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National Park Neusiedler See - General Information

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Austria's first IUCN-approved National Park

This national park on the plains at the heart of Europe - reached from both Austria and Hungary - shows that nature knows no boundaries.
Its aim is the long-term preservation of habitats for a wide variety of bird and plant life at the point where the Alps meet the Euro-Asiatic plains.
The basis for the Park was created by the inclusion of large privately owned areas of cultivated land.

The riches of the area between the Alps and the Puszta

Water, rippling reed beds, sweeping meadows with flat saltwater pools - this ist the National Park known as the Neusiedler See Lakes Area.
The Pannonian climate with its long growing period and its position between the Alps and the Puszta determine the type of plant life: mosaics of dry meadow surrounded by wetlands and salt marshes.
The National Park is full of wildlife, mainly birds: meadow sandpipers, geese, herons, storks, curlews and birds of prey.
The mammal most popular amongst visitors is the funny little suslik, or ground squirrel, that lives in the short grass of the pastures.

From all over the skies

Large parts of the Neusiedler See Lakes National Park are extremely important for the migration of birds.
The meadows and marshes are places where many migratory species choose to rest and winter. European research programmes into endangered bird species refer to study results from this Lake Area.
One need not be an ornithologist to appreciate the unique experience of waders, ducks and, in particular, tens of thousands of geese passing throught in spring and autumn.
The work of the National Park is also of the utmost importance in preserving one of the most endangered birds species in the world, the great bustard.

Saving nature for the people

The main task of the national park is to safeguard the natural processes of nature.
However, in the conservation areas, people should be allowed to make use of the land for educational and leisure purposes.
People who live in the region, holiday-makers or people on day trips: all of them are asked to treat nature`s creatures with consideration in return for what has now become a rare natural experience.
Guiding visitors and encouraging them to behave properly can help here - conservation achieved by locking people out is a contradiction in terms.
Nature needs a home, but man should not lose his place in nature.

Everything is based on knowledge

The combination of orginal natural landscape and man-made landscape that not been intensively farmed provides a habitat for avariety of flora and fauna that is unparalleled throughout Europe.
Because it is locatad at a point where several climatic zones meet,the area is home to Alpine species as wellas those from the Mediterranean and Central Asia.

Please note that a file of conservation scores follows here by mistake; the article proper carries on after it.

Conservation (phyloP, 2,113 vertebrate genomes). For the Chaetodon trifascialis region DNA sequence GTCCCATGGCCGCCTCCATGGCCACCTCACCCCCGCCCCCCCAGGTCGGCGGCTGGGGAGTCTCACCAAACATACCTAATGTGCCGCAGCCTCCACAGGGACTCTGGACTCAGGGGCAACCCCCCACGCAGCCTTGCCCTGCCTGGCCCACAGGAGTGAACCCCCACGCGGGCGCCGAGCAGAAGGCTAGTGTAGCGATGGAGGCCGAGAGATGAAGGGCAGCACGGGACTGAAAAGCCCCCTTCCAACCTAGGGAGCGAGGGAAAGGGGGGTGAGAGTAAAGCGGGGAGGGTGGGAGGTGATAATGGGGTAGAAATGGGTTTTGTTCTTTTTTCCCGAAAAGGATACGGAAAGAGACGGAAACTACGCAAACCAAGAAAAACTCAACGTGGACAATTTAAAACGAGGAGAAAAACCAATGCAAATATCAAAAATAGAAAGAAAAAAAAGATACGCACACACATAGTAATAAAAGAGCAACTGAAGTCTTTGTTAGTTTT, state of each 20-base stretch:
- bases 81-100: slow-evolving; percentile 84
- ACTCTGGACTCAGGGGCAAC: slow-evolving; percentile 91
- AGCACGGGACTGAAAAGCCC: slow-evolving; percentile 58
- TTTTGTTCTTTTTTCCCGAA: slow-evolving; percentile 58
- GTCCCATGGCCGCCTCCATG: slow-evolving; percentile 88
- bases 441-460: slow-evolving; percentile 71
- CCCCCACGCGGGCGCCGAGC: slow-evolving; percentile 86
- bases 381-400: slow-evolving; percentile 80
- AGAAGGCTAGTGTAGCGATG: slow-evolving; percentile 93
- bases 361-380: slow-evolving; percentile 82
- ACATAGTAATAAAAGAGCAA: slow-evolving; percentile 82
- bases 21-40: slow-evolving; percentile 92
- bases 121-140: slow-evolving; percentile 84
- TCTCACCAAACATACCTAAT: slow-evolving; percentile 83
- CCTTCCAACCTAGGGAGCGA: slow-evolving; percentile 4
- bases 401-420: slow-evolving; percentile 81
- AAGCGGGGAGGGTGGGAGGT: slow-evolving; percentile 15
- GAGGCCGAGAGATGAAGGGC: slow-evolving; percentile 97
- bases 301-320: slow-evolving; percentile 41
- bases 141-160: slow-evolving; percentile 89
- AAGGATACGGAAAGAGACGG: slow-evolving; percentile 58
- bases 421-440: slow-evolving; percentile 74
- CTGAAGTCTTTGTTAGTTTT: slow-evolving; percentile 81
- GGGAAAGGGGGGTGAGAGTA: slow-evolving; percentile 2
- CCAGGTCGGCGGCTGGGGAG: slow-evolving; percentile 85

Scientists have long since made the National-Park area into an open-air laboratory on which their research is focused.Maintaining the quality of the habitat-and thus of the cultivated landscape-means
that the area must be put to non-intensive use all the time, based on the regions centuries-old tradition of cattle farming.
The results of research help to bring about constant improvements in this work.

From science through politics to the population

Conservationists and scientists hed wanted a National Park in the Neusiedler See Lakes Area for decades.
It was not until 1987 that this desire started to bear fruit with the establishment of an Austro-Hungarian planning commission.
This commission, which operated not only across national boundaries, but also-at the time-across the Iron Curtain and two completely different froms of society,
was not only aimed at protecting the natural environment-it was also a singn of peace.
The planners fought for recognition of the National Park by the IUCN from the beginning.
Negotiations with the various landowners took five years, and once the contracts had all been signed, the Regional Parliament of Burgenland were able to pass the National Park Act on 12 November 1992.

Cultivated land goes back to nature

The central concern of a National Park is the preservation of a natural landscape where use is no longer made of the land by man and where the dynamics of nature are allowed to take over again.
The National Park around the Neusiedler See Laake Area consists of The southern part of Lake Neusiedler and the surrounding marshlands, covering about 4,000 hectares.
The areas accessible to people on existing pathways are in the five conservation areas.
These are characterised by small, shallow saltwater pools with reed beds, and by wide meadows.
The appearance of the meadows and the wide variety of flora and fauna in them are due to the fact that for centuries they were only used for grazing and hay-making.
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